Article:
Let $E_2$, $E_4$, and $E_6$ denote the standard Eisenstein series. The usual variables $q=e^{2\pi i\tau}$ allow us to regard the $E_n$'s as functions on either the upper half plane or the unit disk and we can define $E_n'=\frac{1}{2\pi i}\frac{d}{d\tau}E_n(\tau)=q\frac{d}{dq}E_n(q)$. I had cause to calculate a few of these and saw $$ E_4'=\frac{1}{3}(E_6+E_4E_2) $$ $$ E_4''=\frac{5}{36}(E_82E_6E_2+E_4E_2^2)$$ $$E_4^{(3)}=\frac{5}{72}(E_{10}+3E_8E_23E_6E_2^2+E_4E_2^3) $$ $$E_4^{(4)}=\frac{35}{864}(E_4^34E_{10}E_2+6E_8E_2^24E_6E_2^3+E_4E_2^4)40\Delta $$ and $$E_6'=\frac{1}{2}(E_8+E_6E_2) $$ $$E_6''=\frac{7}{24}(E_{10}2E_8E_2+E_6E_2^2) $$ $$E_6^{(3)}=\frac{7}{36}(E_4^3+3E_{10}E_23E_8E_2^2+E_6E_2^3)+168\Delta $$ It's a standard fact that the derivative of a modular form is quasimodular, so it's not surprising that we have polynomials in $E_2$. I am surprised about the appearance of the binomial coefficients though. Is there a deeper reason for their appearance? Also, I wonder if the/a pattern continues. For instance, it would be interesting if it happens that there always is some $\alpha \in \mathbb{Q}$ so that $$E_4^{(n)}\alpha \sum_{k=0}^{n} (1)^{k+n}\binom {n}{k}E_{4+2n2k}E_2^{k}$$ is modular (and similarly for $E_6$). The other direction you could ask if the pattern extends is for other modular forms besides $E_4$ and $E_6$. I've taken a handful of derivatives of other Eisenstein series and saw similar results. You don't get the binomial coefficients though when you take derivatives of $\Delta$, so maybe at most something general can be said is for noncusp forms.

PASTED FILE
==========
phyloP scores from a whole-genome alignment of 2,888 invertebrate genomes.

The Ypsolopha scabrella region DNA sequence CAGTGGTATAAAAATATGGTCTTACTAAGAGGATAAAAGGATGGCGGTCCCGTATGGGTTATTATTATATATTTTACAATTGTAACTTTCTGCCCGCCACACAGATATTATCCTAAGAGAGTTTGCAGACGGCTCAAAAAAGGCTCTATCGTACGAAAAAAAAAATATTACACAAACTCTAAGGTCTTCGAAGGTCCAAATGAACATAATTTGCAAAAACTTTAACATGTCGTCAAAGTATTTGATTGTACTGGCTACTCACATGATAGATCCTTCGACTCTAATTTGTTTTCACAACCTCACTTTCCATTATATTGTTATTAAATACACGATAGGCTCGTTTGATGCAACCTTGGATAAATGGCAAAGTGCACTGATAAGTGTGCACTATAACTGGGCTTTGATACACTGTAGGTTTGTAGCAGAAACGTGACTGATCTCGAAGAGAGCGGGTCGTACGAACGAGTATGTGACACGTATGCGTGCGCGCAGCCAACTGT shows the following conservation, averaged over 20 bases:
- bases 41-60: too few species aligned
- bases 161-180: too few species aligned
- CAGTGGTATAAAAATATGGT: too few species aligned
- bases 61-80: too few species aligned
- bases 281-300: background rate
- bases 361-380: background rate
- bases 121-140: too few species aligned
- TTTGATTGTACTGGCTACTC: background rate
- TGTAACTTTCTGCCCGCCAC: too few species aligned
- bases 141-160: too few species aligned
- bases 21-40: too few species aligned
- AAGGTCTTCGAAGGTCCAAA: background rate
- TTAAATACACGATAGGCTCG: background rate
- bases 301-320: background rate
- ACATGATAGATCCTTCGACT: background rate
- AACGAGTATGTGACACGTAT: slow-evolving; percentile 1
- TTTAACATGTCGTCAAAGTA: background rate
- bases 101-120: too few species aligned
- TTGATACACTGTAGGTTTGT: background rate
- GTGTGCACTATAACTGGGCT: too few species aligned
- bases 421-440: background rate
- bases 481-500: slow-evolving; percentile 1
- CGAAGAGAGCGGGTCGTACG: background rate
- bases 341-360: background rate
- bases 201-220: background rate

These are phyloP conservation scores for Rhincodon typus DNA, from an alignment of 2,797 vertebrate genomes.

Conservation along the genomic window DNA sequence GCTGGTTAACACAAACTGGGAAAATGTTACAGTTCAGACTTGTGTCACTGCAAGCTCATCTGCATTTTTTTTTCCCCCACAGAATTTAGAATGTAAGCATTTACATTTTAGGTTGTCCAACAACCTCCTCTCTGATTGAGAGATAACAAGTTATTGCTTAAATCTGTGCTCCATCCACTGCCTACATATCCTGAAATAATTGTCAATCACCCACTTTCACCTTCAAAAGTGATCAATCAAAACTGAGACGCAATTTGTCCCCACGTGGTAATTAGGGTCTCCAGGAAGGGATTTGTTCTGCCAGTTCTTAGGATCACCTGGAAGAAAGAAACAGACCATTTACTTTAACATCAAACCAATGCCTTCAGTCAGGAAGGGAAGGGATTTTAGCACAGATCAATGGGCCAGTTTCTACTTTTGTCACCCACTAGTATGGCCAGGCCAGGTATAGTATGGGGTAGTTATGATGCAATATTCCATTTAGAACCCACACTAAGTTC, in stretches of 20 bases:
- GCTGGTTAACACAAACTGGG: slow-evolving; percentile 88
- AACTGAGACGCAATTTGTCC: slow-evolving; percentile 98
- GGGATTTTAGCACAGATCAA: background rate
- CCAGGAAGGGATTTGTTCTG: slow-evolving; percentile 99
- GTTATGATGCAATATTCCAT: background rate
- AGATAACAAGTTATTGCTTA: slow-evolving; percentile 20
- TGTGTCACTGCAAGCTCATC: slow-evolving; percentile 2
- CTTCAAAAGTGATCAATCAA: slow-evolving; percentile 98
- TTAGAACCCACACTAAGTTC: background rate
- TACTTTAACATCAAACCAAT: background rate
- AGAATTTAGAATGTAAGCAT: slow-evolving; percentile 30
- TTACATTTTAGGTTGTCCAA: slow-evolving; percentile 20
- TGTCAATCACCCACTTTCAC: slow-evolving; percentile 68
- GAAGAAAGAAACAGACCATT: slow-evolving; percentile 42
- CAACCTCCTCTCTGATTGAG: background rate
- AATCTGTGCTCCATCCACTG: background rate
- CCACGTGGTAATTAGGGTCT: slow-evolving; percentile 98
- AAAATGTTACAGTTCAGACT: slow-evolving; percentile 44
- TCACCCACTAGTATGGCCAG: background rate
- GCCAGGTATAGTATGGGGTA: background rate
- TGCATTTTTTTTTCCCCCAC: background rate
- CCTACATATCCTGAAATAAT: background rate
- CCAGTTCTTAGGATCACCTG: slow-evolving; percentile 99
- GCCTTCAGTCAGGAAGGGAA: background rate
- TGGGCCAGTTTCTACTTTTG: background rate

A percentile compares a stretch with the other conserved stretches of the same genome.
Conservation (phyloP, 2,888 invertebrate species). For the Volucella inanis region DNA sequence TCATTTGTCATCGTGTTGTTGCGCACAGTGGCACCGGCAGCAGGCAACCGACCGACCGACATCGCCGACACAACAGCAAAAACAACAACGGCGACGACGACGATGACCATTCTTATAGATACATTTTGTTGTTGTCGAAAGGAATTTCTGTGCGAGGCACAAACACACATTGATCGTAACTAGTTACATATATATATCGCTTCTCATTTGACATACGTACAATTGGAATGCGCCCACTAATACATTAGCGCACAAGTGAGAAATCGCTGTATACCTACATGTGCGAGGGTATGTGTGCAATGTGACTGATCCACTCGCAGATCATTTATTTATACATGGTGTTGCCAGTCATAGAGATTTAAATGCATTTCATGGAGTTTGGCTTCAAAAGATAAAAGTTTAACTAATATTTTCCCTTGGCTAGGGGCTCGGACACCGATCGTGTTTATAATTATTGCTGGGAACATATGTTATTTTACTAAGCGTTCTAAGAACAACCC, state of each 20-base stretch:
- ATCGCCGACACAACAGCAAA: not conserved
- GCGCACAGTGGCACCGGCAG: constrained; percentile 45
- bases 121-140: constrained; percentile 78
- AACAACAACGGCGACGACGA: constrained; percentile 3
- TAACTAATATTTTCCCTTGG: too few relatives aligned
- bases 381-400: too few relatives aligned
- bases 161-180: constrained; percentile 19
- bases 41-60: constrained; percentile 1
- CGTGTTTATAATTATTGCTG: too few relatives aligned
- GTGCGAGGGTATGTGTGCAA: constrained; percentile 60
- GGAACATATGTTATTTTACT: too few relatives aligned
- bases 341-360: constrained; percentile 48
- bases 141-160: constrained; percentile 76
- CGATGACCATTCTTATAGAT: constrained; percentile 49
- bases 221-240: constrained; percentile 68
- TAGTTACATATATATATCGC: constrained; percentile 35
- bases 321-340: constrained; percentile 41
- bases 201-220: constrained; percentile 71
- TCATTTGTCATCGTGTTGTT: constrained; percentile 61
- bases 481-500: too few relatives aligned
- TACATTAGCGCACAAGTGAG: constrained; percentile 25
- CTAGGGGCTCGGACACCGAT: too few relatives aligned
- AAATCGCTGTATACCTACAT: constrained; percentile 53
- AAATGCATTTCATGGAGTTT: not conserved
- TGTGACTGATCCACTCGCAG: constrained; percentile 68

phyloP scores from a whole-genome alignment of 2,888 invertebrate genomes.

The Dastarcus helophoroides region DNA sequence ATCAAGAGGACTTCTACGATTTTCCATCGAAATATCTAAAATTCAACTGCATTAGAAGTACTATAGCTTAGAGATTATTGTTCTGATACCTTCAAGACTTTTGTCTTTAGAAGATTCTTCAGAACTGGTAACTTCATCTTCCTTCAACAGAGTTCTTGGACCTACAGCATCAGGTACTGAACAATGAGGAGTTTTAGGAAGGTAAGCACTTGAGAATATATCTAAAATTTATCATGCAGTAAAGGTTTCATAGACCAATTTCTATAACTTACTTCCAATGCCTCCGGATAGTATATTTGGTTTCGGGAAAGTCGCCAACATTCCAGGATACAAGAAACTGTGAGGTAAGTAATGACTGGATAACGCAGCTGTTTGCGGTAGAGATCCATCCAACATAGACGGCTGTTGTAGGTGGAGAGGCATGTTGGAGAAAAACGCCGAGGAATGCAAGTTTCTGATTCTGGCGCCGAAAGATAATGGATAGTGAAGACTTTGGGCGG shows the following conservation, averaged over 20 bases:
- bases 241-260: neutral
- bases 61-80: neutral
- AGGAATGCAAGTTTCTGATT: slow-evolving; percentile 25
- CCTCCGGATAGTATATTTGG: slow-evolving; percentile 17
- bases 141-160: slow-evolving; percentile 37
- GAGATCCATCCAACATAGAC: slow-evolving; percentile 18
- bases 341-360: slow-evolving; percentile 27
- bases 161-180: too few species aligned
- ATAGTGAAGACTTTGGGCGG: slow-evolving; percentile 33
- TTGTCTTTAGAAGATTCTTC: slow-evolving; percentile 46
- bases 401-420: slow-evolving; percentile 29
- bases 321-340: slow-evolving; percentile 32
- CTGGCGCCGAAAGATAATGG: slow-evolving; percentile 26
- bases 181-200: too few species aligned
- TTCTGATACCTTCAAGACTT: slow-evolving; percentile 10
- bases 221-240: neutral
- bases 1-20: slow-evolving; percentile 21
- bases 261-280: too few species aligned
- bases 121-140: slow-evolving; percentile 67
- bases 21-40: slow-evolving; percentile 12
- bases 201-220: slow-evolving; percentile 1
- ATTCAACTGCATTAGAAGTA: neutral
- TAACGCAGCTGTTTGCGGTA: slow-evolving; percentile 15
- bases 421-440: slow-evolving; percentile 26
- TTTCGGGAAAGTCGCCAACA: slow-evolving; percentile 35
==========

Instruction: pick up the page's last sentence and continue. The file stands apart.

1$\begingroup$ seems related to RankinCohen brackets $\endgroup$ – Abdelmalek Abdesselam Jun 28 '11 at 22:35

$\begingroup$ yeah, that's what I was thinking, but I don't know how to use them here to say anything general $\endgroup$ – charris Jun 28 '11 at 22:50
The constant $\alpha$ in your question can be in fact written explicitly as $(k)_n/12^n$, where $(a)_n=\Gamma(a+n)/\Gamma(n)$ is the Pochhammer symbol (shifted factorial) and $k$ denotes the (even) weight of the corresponding Eisenstein series.
Your observation is indeed related to the RankinCohen brakets; see Section 5.2 in [D. Zagier, Elliptic modular forms and their applications, The 123 of modular forms, Universitext (Springer, Berlin, 2008), pp. 1–103]. Preserving the notation $D$ of Zagier's lectures for your differential operator and picking a modular form $f$ of weight $k$, one can show that $D^nf$ transforms under the modular group as $$ D^nf\biggl(\frac{a\tau+b}{c\tau+d}\biggr) =\sum_{r=0}^n\binom{n}{r}\frac{(k+r)_{nr}}{(2\pi i)^{nr}} c^{nr}(c\tau+d)^{k+n+r}D^rf(\tau), $$ by the induction on $n\ge 0$. In addition, the function $E_2(\tau)$ transforms as $$ E_2\biggl(\frac{a\tau+b}{c\tau+d}\biggr) =\frac{12c(c\tau+d)}{2\pi i}+(c\tau+d)^2E_2(\tau). $$ Therefore, it remains to verify that the difference $$ g_n=D^nE_k\frac{(k) _ n}{12^n}\sum_{r=0}^n(1)^{nr}\binom{n}{r}E_{k+2n2r}E_2^r $$ satisfies $$ g_n\biggl(\frac{a\tau+b}{c\tau+d}\biggr)=(c\tau+d)^{k+2n}g_n(\tau). $$